You have to offer something completely different. So, OK, you know the history of the brand, but do you really have insight into our know-how? Do you know what our values are? Shops organise events, fashion shows for private customers, and workshops. Every Chanel and Dior shop has its own private showroom.

Most luxury shops also look like museums. Art is very present there. I’m thinking of the Hermès Lutetia, for instance.

Indeed, that’s also why the shop is a very creative and artistic place. From art that paid tribute to gods, we progressed into art for princes with Louis XIV, and then into art for art’s sake with Picasso or Van Gogh who wanted to go beyond these religious and aristocratic dimensions. These previous forms of art no longer exist. Today, it’s art for market’s sake. We realised that art is a product meant for consumption, just like everything else. The form of art as it used to be at some point no longer exists. Maybe we could go beyond that, and offer some form of art that is an art, a market and a product all at once.

Brands invest a lot of money in their shops. The artist Daniel Buren renovated a Louis Vuitton shop, and the architect Christian de Portzamparc designed the new Dior shop in Seoul. Beyond creation, the brands are also part of cultural patronage – the Cartier Foundation, the Louis Vuitton Foundation… The question is, is it just business, or are they real aesthetes?

I guess you have some ideas on the matter?

I think that it is a good vector of communication. Generosity calls for generosity. It’s important to show your customers that you’re altruistic, that you subsidise artists. It shows that you’re getting involved. Of course, it’s not the same thing for everyone, you have to take the interests into account.

If fashion were really art, brands would die along with their creator

Designers are creative people, so it sounds logical for them to be close to art and to draw their inspiration from art…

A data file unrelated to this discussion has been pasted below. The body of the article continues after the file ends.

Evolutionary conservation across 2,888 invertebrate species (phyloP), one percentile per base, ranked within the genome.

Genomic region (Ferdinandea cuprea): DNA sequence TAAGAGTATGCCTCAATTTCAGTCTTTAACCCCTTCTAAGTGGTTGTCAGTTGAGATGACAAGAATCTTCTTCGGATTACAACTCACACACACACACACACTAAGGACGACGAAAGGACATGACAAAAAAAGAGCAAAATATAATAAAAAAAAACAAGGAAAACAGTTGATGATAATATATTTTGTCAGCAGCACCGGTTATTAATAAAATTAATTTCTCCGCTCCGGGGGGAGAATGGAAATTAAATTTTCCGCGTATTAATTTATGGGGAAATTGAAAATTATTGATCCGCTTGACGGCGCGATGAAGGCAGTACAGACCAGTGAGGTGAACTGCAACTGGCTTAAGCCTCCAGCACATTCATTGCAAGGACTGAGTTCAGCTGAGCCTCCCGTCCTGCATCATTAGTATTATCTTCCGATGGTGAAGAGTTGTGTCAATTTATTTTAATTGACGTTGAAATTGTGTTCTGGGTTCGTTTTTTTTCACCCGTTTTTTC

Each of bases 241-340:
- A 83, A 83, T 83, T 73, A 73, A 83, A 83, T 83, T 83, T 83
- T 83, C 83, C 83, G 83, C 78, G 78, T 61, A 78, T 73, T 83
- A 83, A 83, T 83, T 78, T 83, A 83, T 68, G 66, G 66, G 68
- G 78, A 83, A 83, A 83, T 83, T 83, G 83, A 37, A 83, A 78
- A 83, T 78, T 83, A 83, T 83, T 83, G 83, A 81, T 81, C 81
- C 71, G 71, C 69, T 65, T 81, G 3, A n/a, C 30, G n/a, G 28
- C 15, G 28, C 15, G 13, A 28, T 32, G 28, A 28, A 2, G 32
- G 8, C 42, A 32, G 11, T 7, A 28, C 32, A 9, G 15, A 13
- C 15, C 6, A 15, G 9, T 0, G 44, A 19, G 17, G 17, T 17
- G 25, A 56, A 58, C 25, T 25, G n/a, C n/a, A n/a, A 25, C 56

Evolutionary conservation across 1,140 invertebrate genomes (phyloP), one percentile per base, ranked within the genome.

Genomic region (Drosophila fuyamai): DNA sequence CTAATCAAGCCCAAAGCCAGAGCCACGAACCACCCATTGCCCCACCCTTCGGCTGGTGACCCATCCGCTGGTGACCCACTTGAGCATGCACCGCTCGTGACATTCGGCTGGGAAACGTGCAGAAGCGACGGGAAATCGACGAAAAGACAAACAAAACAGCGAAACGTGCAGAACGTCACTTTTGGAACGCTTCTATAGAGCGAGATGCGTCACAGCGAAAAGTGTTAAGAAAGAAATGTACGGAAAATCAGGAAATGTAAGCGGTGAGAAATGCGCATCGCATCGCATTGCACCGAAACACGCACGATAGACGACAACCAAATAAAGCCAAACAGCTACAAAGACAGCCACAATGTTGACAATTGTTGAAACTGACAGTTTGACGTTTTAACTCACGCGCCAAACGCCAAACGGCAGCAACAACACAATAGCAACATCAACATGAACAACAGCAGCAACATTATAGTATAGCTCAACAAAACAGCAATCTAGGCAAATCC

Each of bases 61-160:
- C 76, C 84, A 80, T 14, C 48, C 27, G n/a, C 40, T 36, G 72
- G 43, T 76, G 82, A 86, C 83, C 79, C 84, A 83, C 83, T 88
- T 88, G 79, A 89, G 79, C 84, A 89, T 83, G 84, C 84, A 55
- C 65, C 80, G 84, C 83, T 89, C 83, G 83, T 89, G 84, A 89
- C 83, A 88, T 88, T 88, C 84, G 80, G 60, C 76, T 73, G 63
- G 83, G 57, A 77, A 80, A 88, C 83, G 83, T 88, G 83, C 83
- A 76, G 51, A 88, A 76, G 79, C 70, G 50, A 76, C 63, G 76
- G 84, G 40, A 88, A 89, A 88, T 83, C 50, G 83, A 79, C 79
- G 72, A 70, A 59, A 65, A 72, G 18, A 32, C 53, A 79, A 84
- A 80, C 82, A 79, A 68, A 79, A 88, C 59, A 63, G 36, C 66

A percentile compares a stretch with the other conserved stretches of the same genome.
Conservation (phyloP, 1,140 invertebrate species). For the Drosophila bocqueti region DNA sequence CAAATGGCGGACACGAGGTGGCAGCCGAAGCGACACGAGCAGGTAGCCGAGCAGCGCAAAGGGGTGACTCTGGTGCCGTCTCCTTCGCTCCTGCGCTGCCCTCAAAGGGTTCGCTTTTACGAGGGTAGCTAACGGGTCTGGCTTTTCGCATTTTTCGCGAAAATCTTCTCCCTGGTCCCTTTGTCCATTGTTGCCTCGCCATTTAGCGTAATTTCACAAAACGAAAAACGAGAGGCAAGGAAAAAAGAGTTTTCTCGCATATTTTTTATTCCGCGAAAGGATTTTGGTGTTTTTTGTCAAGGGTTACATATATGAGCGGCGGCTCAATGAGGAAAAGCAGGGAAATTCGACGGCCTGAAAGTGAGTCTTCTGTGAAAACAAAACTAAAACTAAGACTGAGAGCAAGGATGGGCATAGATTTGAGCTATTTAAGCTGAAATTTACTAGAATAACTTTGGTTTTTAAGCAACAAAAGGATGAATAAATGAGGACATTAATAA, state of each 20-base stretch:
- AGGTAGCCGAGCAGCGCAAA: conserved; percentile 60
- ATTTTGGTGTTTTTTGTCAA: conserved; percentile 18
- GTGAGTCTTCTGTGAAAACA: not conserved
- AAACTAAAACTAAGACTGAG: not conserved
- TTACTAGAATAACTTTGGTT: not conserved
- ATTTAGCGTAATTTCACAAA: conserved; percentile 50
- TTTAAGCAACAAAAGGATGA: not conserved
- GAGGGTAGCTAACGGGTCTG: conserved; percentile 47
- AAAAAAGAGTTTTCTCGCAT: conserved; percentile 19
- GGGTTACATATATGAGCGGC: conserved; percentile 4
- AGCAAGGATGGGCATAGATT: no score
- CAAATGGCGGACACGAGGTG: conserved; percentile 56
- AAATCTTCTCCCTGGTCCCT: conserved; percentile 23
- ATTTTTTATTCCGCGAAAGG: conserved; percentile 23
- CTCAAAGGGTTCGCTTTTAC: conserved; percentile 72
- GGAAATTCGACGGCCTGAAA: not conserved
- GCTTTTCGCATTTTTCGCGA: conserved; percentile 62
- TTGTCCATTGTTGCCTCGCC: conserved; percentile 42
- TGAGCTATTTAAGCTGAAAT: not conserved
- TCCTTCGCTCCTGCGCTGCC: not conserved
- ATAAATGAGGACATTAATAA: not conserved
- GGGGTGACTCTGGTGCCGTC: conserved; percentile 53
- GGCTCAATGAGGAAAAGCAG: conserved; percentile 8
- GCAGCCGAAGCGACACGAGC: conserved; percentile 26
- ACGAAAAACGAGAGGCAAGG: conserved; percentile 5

Sure. There’s also the fact that most designers come from Europe. In Europe, we’re traditionally very steeped in History of Art. That’s why we can find all these stories about art in fashion here. There are also exhibitions on fashion, retrospectives about fashion designers like Valentino or Alexander McQueen that took place recently at the V&A Museum. Artists are designers, and designers are artists.


But the fashion designers have season constraints, contrary to artists…

We’re going towards the see-now, buy-now process. You have to know what you want. We live in a world where there is so much consumption that we need to make choices. You can choose to focus on art, but the sales will be less important. If you consider fashion as an art, you’re not going to find the next Picasso. That brings us back to the aura of the mythical figure – if fashion were really art, brands would die along with their creator. But then, it depends on how you use that aura. What’s left of Balmain’s spirit with Olivier Rousteing? I really like his style, but still, it’s quite different from the original brand. We need to know today how he’s going to renew himself.

It’s important to have muses everywhere!

When you look at an artist’s work, you immediately recognise his style, his colours…

It’s really ambiguous, there’s no definitive answer to that. Managing to reinterpret codes is a form of art. Does Olivier Rousteing really reinterpret things? I have to admit that he is incredibly talented, and he moved the brand back up. Business-wise it is a success, but creatively speaking, wouldn’t Pierre Balmain have preferred his brand to die of its own death? We’ll never know. It’s just like Balenciaga, who closed his brand when he retired, because he didn’t want his name to be used again. In the end, it got reopened. Today, Demna Gvasalia’s and Vêtements’s involvement is an important change, and I can understand the reason for criticism.

Who are your muses?

I have a lot of inspirations, not necessarily in the world of fashion. I’m a big fan of Alexandre Vauthier, Alexis Mabille, Dries Van Noten, and Jacquemus. I’m not very conceptual, and I like it when it’s wearable. I love Christophe Michalak’s cooking, Xavier Veilhan and Damien Hirst – I know, it’s quite paradoxical – in Contemporary art. I also love tattoos. I think you have to see beyond fashion, draw your inspiration from everywhere, and be curious. It’s important to have muses everywhere!

Look at the world with your eyes wide-open, because fashion is everywhere, and not only rue Saint-Honoré!